Himalayan glaciers: A state-of-art review of glacial studies, glacial retreat and climate change – A MoEF discussion paper

The study presents interesting findings related to the glaciers in the Indian Himalayas.

GlacierThe MoEF discussion paper on Himalayan glaciers studies the phenomenon of glaciations and glacier dynamics, a phenomenon that has attained significant attention in recent years, on account of the general belief that global warming and climate change is leading to fast degeneration of glaciers in the Himalayas. It is argued that this would, in the long run, have an adverse effect on the environment, climate and the water.

Glacial monitoring suggests that the average annual retreat was around 5m, although a few glaciers were observed to have higher retreat, such as the Pindari glacier in the Central Himalayas which was observed to have an annual retreat of 8-10m. Studies also revealed that fluctuation of the glacier snout is not a simple phenomenon that can be attributed to climate change, but in fact is the result of complex regional and local phenomenon.

The studies undertaken from mid 1970s till date have revealed the following interesting findings related to the glaciers in the Indian Himalayas:

  • All the glaciers under observation, during the last three decades of 20th century haveGlaciers shown cumulative negative mass balance. Irrespective of latitudinal differences, glacier melt contributes to about 25 per cent to 30 per cent of the total discharge of glacier ice. Maximum discharge takes place from mid-July to mid-August.
  • On an average, the sediment load producing capacity of glacier ice in the Himalayas has been found to be to the order of 30 tonnes of ice per day per square km² during the melt season in a granite / gneissic terrain.
  • Ice, forming a glacier in the Himalayas, in its vertical profile, can exhibit the characteristics of a cold glacier at certain levels and that of a temperate glacier at other levels.
  • Smaller glaciers in the Himalayas - less than 5km long - exhibit an ice thickness of the order of 250m in the cirque region, and an ice thickness of the order of 40-60m along the middle regions, though some larger glaciers like Zemu exhibit an ice thickness of over 200m in the middle regions.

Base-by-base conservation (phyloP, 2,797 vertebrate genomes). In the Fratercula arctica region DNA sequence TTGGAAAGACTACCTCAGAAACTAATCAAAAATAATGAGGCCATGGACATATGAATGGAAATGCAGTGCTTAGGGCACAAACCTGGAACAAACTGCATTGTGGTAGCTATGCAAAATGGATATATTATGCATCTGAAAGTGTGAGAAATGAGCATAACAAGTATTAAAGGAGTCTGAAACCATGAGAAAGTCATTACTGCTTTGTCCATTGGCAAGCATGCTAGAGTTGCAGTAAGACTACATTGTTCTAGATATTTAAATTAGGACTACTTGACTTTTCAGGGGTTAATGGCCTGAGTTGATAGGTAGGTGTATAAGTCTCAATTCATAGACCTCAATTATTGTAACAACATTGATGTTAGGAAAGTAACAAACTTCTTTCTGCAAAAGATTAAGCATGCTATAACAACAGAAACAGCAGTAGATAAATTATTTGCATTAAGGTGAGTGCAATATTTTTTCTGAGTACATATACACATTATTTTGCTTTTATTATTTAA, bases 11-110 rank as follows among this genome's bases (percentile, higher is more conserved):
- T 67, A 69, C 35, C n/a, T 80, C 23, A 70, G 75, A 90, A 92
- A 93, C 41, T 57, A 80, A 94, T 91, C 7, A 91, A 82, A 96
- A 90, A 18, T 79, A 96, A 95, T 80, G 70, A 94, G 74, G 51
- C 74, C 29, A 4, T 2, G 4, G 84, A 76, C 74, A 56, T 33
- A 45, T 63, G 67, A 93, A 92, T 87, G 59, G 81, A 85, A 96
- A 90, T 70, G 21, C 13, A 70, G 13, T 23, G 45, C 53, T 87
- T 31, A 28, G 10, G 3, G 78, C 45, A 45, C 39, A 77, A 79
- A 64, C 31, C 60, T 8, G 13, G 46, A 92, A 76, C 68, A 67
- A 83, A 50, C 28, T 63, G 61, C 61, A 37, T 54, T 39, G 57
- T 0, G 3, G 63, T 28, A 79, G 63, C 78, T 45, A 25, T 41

• An aerosol/ dust cover of 400gm/m2 – a thickness of about 2mm - has the maximum effect as far as melting of glaciers is concerned. This impact is maximum on north facing glaciers in the month of September. Additional thickness of dust up to 4mm does not make any appreciable change in melting. In fact thickness of dust beyond 6mm serves more as an insulator rather than a conductor of solar heat.
  • Himalayan glaciers, although shrinking in volume and constantly showing a retreating front, have not in any way exhibited, especially in recent years, an abnormal annual retreat, of the order that some glaciers in Alaska and Greenland are reported.
  • Glaciers in the Himalayas, over a period of the last 100 years, behave in contrasting ways. As an example, Sonapani glacier has retreated by about 500m during the last one hundred years. On the other hand, Kangriz glacier has practically not retreated even an inch in the same period.
  • It is premature to make a statement that glaciers in the Himalayas are retreating abnormally because of the global warming. A glacier is affected by a range of physical features and a complex interplay of climatic factors. It is therefore unlikely that the snout movement of any glacier can be claimed to be a result of periodic climate variation until many centuries of observations become available. While glacier movements are primarily due to climate and snowfall, snout movements appear to be peculiar to each particular glacier.

Download the paper here -

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